Wednesday 6th April 2011
WHEN dramatist Dennis Potter, contemplating forthcoming death from pancreatic cancer, gazed upon the plum tree of his final April, he beheld what he called ‘the whitest, frothiest, blossomest blossom that there ever could be’.
Potter is one of my almost-met men. His wife, Margaret, died nine days before he did. Neither celebrated a sixtieth birthday.
Chance once led me deep into the Forest of Dean to witness a day’s filming of a Potter television serial. My companion, Chris, was there to take photographs for the Radio Times.
“If anyone asks, you’re my assistant,” he explained, reluctantly entrusting me with a tripod and shoulder-bag containing spare rolls of film.
In the morning, I observed from the distance as Cheryl Campbell and period-costumed schoolchildren strolled down a path into a clearing – five or six times. I’d never been on location before. The broadcast footage of that sequence is no more than fifteen seconds long.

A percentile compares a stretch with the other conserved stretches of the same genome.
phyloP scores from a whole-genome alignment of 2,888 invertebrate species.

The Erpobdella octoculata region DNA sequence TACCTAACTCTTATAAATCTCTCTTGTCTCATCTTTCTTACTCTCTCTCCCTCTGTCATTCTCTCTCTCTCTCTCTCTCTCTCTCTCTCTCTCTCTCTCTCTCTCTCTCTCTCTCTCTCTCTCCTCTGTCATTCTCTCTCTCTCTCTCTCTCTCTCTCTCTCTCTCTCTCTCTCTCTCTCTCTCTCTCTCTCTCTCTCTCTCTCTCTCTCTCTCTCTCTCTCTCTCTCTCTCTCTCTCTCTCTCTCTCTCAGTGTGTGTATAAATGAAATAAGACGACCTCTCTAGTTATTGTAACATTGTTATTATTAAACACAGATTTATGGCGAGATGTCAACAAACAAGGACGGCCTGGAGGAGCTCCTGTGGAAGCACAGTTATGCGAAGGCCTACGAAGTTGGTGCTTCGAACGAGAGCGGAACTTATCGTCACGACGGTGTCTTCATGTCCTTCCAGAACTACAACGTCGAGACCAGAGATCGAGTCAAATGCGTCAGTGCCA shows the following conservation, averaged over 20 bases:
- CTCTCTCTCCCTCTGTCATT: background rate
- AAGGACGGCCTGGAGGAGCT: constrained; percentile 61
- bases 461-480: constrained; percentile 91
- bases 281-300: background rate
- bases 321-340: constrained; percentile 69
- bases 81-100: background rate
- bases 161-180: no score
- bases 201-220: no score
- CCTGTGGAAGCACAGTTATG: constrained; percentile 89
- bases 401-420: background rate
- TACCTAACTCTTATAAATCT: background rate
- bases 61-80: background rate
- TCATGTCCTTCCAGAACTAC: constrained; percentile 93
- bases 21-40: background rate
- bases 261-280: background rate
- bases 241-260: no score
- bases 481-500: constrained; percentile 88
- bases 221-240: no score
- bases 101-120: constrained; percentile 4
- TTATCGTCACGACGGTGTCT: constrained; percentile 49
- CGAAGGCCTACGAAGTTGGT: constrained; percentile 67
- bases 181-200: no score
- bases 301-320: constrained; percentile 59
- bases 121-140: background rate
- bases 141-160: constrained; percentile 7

Lunch was served from a BBC Catering van, eaten at those wooden tables-with-benches you now see in all pub gardens. Wasps everywhere. Discretion told me not to join the lighting crew to whom I’d spoken briefly earlier, but to take my plate over to a vacant table.
“Oar right to sit ear, mate? Farkin wasps, eh? Get in farkin every thin. Ova ear, Cheryl.”
They sit, she demure, he broad of grin. We talk of wasps, the forest, my hat, which he tries on.
“Corker that ‘at. Nick it from wardrobe, did ya?”
For the afternoon, we’re in a glade. The lighting is what an engineer calls ‘day-for-night’. Cheryl smiles in my direction. We watch our lunch-mate and actors dressed as miners. They lip-synch the words of a popular 1930s song.
Several months later, Chris’s image of Bob Hoskins is the front cover of the Radio Times.
I was the assistant to another photographer today: my friend Ben. We worked indoors, but when I popped out for a smoke, I gazed up at the trees, dressed for weddings.
Memories descend like plum blossom petals, like pennies from heaven.